Chip designer Arm Holdings has their latest microcontroller design for IoT presented, which enables high-end computing at the edge. Two platforms are also new to the program, with the help of which the development time of IoT devices is to be shortened.
Typically, the Cortex-M line of controllers are used in small, low-power devices like smartwatches. The new Cortex-M85 is an exception here, as it is significantly more powerful than the rest of the range. It was developed to improve AI applications such as speech recognition in edge devices, such as smart home products or drones.
“Developers are the driving force behind the future of IoT, but they face an ever-increasing demand for higher performance, more security and less complex development workflows,” said Mohamed Awad, Arm’s vice president of IoT and Embedded, in a statement . As the Internet of Things ramps up, it is our responsibility to create more opportunities for IoT innovation and scale by continually raising the bar for performance, easier development, and software reuse.
The Cortex-M85 is part of ARM’s Total Solutions for IoT program, which started six months ago. It consists of pre-integrated subsystem designs that provide a turnkey solution and reduce the workload for chip designers to get their designs up and running. The program also includes the Arm Virtual Hardware Cloud Service for testing Arm-based devices without the need for many variations of physical silicon. Also included are machine learning (ML) models and tools to simplify development and accelerate product design.
At the heart of the Arm Total Solutions for IoT program is Corstone, a collection of pre-integrated designs that combine Arm’s core CPU designs with other IP building blocks for the rapid development and build-out of vertical processor designs. As part of the announcement, Arm introduced two new Corstone designs for devices with higher performance requirements:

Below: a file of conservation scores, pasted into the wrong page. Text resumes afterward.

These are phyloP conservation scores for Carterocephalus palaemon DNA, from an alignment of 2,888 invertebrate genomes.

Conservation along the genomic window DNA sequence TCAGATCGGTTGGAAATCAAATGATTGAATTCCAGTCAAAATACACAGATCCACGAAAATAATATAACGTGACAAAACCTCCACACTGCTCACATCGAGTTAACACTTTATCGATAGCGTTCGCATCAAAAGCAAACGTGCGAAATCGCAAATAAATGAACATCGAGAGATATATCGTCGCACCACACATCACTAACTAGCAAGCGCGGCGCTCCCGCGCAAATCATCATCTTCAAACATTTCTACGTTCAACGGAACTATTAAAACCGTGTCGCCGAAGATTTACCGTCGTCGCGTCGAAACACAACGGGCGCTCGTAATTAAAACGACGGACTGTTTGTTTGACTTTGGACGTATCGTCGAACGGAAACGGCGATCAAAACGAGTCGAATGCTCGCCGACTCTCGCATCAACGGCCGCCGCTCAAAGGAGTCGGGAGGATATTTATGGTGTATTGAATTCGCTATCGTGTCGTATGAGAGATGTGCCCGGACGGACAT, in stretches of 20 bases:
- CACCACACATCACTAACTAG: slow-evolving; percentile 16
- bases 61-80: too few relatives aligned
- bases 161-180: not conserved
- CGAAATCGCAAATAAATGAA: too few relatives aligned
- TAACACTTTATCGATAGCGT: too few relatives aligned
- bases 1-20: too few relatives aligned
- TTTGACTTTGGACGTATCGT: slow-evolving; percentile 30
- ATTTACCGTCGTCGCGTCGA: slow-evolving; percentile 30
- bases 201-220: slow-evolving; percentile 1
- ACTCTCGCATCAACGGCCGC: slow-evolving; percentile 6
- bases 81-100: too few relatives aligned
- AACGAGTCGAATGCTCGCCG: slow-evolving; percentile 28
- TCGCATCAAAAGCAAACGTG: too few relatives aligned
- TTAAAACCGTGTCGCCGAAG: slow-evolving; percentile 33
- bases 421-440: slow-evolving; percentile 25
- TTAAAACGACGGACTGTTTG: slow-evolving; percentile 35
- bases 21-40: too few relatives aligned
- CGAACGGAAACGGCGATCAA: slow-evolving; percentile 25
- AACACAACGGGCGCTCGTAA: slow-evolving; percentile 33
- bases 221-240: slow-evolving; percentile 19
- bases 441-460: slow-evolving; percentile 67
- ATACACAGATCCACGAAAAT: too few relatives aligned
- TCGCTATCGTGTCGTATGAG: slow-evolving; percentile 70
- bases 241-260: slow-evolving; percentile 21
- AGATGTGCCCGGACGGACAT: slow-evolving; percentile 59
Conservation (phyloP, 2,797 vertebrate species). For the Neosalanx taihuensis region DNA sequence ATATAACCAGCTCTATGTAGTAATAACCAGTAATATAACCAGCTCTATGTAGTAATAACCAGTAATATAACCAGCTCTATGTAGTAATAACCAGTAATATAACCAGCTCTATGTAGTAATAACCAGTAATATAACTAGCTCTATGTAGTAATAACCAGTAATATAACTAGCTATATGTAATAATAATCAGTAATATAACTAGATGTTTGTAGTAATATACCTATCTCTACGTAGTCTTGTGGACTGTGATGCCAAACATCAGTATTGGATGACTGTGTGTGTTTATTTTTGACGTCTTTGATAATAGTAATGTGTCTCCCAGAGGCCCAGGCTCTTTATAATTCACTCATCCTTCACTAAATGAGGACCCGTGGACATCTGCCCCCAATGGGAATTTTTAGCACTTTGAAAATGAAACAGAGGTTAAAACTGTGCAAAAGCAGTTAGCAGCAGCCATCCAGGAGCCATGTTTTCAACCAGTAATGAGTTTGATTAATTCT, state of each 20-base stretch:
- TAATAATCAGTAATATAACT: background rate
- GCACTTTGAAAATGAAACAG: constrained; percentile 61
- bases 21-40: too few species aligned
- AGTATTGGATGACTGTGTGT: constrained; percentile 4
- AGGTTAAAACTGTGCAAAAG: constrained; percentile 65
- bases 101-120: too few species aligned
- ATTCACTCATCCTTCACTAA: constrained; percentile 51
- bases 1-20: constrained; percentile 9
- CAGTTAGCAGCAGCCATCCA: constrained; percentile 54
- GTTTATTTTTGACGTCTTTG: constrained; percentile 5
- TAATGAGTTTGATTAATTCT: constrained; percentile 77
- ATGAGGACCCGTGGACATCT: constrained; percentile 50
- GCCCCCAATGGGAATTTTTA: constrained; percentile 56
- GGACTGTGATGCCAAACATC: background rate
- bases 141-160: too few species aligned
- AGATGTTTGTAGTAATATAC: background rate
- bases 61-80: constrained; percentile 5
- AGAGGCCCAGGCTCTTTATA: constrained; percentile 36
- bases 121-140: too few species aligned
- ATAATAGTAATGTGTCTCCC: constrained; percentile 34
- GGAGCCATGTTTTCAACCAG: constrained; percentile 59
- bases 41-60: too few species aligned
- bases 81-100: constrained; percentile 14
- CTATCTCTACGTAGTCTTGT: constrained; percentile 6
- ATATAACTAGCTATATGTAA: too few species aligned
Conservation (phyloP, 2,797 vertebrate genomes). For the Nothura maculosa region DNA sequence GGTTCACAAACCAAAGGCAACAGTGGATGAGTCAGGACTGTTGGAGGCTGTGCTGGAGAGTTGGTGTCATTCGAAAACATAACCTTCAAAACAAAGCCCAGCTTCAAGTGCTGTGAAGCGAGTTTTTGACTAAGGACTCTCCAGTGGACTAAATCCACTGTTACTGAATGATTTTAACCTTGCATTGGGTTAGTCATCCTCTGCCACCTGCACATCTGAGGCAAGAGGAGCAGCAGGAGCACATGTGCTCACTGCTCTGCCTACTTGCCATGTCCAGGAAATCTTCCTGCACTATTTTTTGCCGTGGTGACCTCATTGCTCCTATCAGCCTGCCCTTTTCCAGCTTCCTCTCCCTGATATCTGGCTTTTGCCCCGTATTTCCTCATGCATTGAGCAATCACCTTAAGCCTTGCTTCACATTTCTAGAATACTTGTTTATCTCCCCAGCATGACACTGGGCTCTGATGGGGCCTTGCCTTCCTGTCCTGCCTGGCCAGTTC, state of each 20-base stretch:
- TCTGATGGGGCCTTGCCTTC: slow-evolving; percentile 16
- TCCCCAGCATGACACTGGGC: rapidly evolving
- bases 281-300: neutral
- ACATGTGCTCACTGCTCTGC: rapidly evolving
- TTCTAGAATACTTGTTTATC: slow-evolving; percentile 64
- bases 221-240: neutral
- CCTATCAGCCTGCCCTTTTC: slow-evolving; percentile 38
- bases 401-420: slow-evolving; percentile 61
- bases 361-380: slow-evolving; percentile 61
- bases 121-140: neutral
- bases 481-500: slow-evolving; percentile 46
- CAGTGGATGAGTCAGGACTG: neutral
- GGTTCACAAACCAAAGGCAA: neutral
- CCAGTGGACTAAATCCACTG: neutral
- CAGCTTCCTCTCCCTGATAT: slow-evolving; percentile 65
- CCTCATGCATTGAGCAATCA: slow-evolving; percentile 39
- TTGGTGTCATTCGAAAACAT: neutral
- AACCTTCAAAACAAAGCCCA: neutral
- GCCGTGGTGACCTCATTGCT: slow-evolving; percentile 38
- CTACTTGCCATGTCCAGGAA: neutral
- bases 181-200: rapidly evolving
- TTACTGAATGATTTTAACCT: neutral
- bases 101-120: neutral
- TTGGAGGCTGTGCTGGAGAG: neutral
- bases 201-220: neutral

Corstone-310 is part of Arm’s Total Solution for Voice Recognition. It targets devices like smart speakers, thermostats, drones, and factory robots, all of which can be controlled by voice. The Corstone 310 design uses the Cortex-M85 core.
Of the Corstone-1000 turn is a high-end solution that Arm calls a Total Solution for Cloud Native Edge Devices. The Corstone-1000 is intended for application-class workloads that require powerful hardware and run on a full operating system such as Linux. For this reason, Corstone-1000 is built on the Cortex-A architecture, which is significantly more powerful than Cortex-M. Corstone-1000 is part of Arm’s SystemReady certification program, which promises the CPU and subsystems are fully integrated and working right out of the box. Cortex-1000 also supports Arm’s Project Cassini, which aims to make cloud-native software easier for developers writing applications for Cortex-A-based processors.
To keep costs down, CPU tests are almost always performed in simulators first, before creating test silicon. Arm offers simulators for this through its Arm Virtual Hardware (AVH) service. AVH provides test platforms for developers to verify and validate embedded and IoT applications throughout the software design cycle without the need for physical hardware. Several modeling technologies are offered to eliminate or reduce the complexity of building and configuring board farms.
Now Arm has expanded support for the two new Corstone subsystem designs, as well as seven Cortex-M cores. This enables independent software vendors and cloud service providers to test applications with the Cortex-M series. In addition, the service is now also suitable for Arm-based hardware from partner companies such as NXP Semiconductors and ST Microelectronics as well as the manufacturers of the Raspberry Pi.